Vast, dense swarms of migrating squid, all swirling about a boat. How can the sailors resist leaping into the water with them?
We can also write off Africa and Asia. After all, the Americas and Australia were colonized by all those Old World people, so there’s hardly anybody left behind, and we in the New World are now the future of humanity.
That’s how it works, right? Human beings are like locusts: we strip our homes to bedrock, then take wing and flit off to the next environment to exploit. At least, that’s the impression I get from Stephen Hawking, all-around smart guy and obsolete resident of the dead old homelands.
It’s a fascinating example of motivated reasoning. Bill Maher has been raked over the coals on his irrational, anti-scientific attitude towards vaccines; his own guests have scorned his views on his own show; he’s been confronted repeatedly with the evidence and the rebuttals. He’s got to know by now that there is no rational justification for claiming that vaccines or thimerosal cause autism, or that the drug companies are profiting hugely by including poisons in their vaccines (which makes no sense, even if you do believe in greedy pharmaceutical mega-corporations).
So what does he do? He invites anti-vax crank extraordinaire, Robert F. Kennedy Jr., to sit around and commiserate with one another about how they’re called cranks and liars for merely denying the scientific consensus.
The latest fatuous obsession by Paul Nelson, Philosopher of Biology at the Discovery Institute, is a real corker. He has decided that nematodes could not possibly have evolved, because scientists (real ones, not creationist pseudoscientists) have produced an extremely detailed literature documenting their development; because Brenner, Horvitz, and Sulston (no creationists among them) won the Nobel Prize for their work describing the cell lineages to produce the worm; and because he doesn’t understand developmental biology at all. I’ve got palm impressions in my forehead from smacking myself so many times while watching this terrible little video.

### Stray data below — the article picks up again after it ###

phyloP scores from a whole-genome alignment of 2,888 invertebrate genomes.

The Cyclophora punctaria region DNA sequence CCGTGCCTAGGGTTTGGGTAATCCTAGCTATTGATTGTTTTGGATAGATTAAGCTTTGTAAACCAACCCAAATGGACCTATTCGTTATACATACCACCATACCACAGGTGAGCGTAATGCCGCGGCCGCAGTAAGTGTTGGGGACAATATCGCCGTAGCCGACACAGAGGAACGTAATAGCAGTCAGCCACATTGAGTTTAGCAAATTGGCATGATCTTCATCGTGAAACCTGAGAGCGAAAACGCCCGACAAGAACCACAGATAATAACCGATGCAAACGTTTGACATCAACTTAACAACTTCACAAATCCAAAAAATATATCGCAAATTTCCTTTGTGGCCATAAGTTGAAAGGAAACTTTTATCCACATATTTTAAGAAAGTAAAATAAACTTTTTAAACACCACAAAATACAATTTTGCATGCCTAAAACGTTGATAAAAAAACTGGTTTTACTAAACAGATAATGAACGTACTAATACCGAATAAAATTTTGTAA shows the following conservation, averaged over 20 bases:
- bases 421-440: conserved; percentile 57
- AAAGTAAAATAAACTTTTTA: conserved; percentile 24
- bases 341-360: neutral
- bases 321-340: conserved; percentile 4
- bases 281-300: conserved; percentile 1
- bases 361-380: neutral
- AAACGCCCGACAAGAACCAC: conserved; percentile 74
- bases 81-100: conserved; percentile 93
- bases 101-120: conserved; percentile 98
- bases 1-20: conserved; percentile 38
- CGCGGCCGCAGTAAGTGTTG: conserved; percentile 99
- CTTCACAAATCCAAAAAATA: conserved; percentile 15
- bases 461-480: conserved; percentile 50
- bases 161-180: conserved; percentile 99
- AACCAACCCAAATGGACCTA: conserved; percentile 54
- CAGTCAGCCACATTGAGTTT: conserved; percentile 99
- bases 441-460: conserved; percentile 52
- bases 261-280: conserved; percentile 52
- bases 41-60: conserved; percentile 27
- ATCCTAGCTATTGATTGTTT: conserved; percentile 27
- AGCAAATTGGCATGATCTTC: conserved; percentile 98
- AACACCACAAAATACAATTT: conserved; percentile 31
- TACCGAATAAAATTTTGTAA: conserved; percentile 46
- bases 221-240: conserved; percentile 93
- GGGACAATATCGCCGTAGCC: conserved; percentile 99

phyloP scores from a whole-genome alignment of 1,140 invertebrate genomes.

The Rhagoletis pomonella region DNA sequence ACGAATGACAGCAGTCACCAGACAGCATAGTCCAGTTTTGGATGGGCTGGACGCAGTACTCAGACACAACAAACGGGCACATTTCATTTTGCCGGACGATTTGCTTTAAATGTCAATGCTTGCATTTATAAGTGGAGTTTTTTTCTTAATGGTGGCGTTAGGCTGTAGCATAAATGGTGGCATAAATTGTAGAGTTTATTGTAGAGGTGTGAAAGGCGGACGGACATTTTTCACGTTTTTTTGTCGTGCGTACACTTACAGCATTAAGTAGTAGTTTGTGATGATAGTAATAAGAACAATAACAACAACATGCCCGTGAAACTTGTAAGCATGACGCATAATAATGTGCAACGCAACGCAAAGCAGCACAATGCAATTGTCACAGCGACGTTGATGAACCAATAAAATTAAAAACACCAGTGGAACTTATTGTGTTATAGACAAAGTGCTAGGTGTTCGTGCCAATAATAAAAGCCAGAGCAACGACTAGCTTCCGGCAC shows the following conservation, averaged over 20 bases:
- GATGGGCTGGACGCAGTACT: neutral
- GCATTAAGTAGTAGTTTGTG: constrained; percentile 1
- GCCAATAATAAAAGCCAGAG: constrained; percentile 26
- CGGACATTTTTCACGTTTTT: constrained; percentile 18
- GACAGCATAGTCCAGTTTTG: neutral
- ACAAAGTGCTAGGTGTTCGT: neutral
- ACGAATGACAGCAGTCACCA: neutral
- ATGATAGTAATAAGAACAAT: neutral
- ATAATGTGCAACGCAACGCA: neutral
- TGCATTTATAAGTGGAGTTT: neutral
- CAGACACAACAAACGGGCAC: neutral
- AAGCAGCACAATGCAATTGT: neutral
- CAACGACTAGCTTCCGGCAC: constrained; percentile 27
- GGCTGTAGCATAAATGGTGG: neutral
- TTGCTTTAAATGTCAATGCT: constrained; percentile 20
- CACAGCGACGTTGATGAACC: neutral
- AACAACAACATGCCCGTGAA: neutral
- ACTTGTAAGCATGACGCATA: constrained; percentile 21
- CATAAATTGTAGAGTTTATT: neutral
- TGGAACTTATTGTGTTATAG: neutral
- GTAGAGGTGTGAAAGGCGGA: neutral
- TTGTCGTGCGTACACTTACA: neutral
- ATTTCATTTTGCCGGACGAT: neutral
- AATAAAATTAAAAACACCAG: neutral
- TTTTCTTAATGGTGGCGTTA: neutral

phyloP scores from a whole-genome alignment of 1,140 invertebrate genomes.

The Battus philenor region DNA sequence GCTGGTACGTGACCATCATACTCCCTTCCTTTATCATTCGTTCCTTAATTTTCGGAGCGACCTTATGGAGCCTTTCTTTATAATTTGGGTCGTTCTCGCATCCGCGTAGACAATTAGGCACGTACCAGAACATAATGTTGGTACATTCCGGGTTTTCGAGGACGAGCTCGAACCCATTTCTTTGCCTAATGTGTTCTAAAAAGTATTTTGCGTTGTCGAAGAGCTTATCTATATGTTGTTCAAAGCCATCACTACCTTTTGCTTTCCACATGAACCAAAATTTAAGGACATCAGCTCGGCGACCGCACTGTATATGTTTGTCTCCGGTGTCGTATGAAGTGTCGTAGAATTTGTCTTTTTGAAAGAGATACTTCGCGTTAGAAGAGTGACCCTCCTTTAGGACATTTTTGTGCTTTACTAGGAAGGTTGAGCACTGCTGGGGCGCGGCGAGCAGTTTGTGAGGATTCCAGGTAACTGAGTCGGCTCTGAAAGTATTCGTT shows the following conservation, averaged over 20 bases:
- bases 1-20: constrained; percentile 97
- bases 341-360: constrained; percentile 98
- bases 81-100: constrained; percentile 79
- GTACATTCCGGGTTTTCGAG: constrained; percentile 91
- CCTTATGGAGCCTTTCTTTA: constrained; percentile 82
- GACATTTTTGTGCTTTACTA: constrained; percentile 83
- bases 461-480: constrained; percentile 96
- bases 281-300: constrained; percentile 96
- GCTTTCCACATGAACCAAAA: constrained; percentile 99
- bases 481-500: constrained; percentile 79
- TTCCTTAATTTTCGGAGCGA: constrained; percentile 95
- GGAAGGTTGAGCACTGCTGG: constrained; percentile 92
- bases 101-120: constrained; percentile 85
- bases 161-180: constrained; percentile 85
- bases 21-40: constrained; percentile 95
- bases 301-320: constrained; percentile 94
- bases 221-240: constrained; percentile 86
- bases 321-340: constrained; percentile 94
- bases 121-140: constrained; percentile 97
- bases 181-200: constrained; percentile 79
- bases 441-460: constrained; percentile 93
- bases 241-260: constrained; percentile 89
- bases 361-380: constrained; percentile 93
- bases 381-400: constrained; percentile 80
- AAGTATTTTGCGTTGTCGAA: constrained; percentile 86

This is why Paul Nelson is laughed at by developmental biologists. He cannot be taken seriously. I figured, though, that if you’re not already familiar with concepts and details of development, you might find him credible — he’s so pompously earnest! — so I thought I’d explain all the ways he goes wrong.
I am sure that’s exactly what you think when you see a picture of vampire squid.
But it’s true! Where most cephalopods do the deed once, spawn, and die, Vampyroteuthis has multiple cycles of reproduction. Unfortunately, they’re also cold, gelatinous, and lethargic…which, if you think about it, is also what the undead vampire of myth would be like, so they’re just fulfilling the stereotype.
I got as far as the first paragraph before I started throwing red flags, and by the second I was ready to call off the whole game on account of dishonesty. Psychology Today (I should have been alerted by the source) defends EP.
The human brain, just like every aspect of every organism on the planet, is the product of evolution. If you accept that evolution is true, you can’t avoid that conclusion. That’s why I often get confused when I hear reasonable people being broadly dismissive of evolutionary psychology (EP).
EP is simply an approach to psychology that explicitly acknowledges evolution as the designer of brains. This approach may sound non-controversial in principle, at least among those who accept evolution. Nevertheless, many non-creationist critics find plenty of reasons to object to EP, or at least to what they consider EP to be. For examples of some such criticisms see Ed Hagen’s Evolutionary Psychology FAQ.